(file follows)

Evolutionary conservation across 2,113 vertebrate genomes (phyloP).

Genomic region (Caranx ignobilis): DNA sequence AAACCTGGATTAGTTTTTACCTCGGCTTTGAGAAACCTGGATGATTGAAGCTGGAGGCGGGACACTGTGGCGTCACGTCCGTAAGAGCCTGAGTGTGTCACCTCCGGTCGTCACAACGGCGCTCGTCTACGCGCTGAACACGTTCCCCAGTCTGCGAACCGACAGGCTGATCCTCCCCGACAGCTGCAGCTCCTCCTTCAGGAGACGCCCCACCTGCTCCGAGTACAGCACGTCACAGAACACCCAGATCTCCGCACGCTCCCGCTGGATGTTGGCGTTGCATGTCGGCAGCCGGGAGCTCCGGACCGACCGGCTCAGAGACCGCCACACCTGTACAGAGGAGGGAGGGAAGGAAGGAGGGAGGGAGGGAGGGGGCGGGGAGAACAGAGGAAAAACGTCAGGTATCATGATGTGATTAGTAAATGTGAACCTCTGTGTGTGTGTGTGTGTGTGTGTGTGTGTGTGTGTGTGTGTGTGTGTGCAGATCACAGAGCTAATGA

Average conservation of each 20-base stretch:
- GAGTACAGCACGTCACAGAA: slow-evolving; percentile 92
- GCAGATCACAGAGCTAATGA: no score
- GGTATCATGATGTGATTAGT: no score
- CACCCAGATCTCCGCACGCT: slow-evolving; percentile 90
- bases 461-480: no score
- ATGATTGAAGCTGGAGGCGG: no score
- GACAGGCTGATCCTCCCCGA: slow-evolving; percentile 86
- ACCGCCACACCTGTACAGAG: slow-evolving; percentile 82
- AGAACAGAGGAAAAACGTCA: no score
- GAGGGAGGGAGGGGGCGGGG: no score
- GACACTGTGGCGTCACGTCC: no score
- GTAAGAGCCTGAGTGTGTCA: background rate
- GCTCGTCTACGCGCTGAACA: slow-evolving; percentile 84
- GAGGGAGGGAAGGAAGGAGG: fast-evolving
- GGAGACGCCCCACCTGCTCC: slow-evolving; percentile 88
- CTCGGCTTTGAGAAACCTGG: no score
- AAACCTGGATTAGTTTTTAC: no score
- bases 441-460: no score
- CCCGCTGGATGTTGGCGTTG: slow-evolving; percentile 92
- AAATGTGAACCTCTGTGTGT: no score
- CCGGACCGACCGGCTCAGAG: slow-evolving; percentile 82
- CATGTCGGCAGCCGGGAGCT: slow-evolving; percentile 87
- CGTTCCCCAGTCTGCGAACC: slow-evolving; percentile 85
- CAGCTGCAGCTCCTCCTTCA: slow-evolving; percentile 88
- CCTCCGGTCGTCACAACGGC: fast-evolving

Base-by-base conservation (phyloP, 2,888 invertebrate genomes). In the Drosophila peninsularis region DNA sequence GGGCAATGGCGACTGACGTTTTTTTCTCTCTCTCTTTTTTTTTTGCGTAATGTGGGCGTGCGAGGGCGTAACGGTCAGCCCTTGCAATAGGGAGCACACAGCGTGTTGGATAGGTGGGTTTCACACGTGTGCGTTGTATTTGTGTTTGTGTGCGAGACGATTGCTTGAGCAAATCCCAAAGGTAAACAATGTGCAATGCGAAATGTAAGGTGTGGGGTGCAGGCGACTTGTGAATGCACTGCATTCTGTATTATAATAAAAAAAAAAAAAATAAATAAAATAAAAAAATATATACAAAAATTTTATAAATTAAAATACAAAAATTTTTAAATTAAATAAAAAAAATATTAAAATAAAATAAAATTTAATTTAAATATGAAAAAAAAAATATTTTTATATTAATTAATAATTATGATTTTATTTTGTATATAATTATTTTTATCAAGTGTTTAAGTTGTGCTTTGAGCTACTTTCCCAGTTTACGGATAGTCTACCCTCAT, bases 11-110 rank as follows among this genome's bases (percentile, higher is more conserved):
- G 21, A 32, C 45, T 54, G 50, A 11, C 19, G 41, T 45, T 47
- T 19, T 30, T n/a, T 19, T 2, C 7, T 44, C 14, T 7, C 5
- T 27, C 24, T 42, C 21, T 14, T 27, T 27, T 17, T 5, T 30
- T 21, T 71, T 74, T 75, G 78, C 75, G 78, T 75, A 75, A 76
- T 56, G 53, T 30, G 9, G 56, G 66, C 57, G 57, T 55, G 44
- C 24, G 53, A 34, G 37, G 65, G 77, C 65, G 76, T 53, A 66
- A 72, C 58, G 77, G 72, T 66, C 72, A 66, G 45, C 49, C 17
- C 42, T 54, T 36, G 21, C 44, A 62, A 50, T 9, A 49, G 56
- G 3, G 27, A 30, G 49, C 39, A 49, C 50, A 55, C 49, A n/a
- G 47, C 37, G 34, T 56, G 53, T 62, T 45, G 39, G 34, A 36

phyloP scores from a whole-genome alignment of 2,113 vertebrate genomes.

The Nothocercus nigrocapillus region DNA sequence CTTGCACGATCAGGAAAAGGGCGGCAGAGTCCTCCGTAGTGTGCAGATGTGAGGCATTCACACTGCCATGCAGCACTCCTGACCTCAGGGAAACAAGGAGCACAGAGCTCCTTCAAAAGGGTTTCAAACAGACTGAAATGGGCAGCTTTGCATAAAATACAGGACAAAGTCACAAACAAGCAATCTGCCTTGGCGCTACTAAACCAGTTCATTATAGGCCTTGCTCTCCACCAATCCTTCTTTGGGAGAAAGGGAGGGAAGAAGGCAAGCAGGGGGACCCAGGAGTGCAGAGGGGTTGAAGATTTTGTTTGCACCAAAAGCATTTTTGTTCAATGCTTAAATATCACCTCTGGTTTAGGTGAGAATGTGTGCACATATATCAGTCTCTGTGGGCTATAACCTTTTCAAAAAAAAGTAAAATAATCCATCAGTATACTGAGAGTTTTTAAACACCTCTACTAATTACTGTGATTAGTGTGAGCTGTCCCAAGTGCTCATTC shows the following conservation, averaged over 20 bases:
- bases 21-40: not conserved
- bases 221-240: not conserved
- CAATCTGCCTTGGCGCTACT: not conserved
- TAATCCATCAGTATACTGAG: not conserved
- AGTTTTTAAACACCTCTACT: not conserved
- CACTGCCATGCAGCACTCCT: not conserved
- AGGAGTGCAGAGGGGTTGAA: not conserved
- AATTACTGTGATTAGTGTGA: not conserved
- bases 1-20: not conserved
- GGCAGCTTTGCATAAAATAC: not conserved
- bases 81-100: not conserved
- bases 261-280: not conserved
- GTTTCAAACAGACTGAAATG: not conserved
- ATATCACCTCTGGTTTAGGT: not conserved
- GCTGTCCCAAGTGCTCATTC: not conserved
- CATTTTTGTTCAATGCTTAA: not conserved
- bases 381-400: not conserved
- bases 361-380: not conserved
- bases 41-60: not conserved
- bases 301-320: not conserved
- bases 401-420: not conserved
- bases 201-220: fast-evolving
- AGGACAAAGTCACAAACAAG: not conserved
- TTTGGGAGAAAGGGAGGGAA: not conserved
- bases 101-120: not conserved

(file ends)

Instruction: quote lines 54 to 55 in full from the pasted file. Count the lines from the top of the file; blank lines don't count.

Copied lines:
- GTTTCAAACAGACTGAAATG: not conserved
- ATATCACCTCTGGTTTAGGT: not conserved